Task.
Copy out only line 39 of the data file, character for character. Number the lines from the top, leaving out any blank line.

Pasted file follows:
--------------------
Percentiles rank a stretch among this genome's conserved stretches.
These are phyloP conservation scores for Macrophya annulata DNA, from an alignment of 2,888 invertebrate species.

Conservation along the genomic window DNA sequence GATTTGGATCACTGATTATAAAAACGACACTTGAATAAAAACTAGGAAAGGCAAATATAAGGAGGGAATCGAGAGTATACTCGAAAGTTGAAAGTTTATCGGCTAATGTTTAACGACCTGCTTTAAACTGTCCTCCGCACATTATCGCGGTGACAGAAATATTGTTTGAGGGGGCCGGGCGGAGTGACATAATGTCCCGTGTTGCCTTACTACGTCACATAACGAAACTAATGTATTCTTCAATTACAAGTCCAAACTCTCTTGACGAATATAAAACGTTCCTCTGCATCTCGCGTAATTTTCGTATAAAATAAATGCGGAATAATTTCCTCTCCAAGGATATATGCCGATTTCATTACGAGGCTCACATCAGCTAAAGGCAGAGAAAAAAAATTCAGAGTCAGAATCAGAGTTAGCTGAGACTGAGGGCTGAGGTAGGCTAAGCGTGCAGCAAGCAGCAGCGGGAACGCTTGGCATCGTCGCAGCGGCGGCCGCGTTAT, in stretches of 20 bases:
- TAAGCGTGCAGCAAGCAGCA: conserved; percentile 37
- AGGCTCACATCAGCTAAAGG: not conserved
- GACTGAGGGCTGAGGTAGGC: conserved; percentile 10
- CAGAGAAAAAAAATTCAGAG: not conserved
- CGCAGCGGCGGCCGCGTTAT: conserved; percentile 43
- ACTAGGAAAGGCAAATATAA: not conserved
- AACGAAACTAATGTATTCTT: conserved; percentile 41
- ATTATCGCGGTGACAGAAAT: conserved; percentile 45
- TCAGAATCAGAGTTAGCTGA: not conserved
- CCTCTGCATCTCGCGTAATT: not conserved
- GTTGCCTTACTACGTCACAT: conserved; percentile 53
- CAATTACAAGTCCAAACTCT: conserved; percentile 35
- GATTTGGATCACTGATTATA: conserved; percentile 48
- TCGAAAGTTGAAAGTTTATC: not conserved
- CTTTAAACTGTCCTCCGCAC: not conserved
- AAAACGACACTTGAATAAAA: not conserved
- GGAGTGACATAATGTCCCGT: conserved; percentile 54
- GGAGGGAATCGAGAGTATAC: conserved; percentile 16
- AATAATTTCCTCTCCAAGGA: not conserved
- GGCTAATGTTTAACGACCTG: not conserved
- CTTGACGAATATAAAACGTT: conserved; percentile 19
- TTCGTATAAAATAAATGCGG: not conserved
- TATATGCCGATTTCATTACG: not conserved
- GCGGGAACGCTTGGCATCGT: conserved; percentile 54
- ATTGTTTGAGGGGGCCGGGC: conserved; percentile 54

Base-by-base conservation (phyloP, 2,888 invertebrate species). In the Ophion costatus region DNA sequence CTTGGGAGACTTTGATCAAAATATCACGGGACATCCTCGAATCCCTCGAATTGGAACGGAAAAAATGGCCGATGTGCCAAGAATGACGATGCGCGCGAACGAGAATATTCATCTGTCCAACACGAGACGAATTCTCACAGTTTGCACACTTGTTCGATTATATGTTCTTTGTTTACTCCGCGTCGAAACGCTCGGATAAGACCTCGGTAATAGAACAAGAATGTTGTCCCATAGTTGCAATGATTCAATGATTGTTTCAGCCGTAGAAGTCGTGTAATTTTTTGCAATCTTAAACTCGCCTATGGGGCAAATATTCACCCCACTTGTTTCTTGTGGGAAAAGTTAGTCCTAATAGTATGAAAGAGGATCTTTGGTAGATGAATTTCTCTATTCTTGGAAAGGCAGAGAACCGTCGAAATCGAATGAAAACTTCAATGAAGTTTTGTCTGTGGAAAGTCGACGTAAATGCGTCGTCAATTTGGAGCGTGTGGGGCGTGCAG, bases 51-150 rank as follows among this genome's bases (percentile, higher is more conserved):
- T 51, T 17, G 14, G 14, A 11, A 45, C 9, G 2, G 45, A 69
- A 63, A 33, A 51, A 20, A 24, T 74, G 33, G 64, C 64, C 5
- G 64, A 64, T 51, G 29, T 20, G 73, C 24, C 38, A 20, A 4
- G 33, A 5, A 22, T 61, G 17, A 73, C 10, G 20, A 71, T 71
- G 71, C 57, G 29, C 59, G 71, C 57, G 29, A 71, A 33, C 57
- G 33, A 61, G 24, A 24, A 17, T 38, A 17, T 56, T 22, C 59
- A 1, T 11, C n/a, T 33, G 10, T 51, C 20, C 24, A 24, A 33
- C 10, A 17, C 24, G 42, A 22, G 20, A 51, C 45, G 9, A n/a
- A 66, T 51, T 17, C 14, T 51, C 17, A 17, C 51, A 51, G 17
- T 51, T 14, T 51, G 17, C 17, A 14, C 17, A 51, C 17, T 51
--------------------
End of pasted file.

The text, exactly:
- T 51, T 14, T 51, G 17, C 17, A 14, C 17, A 51, C 17, T 51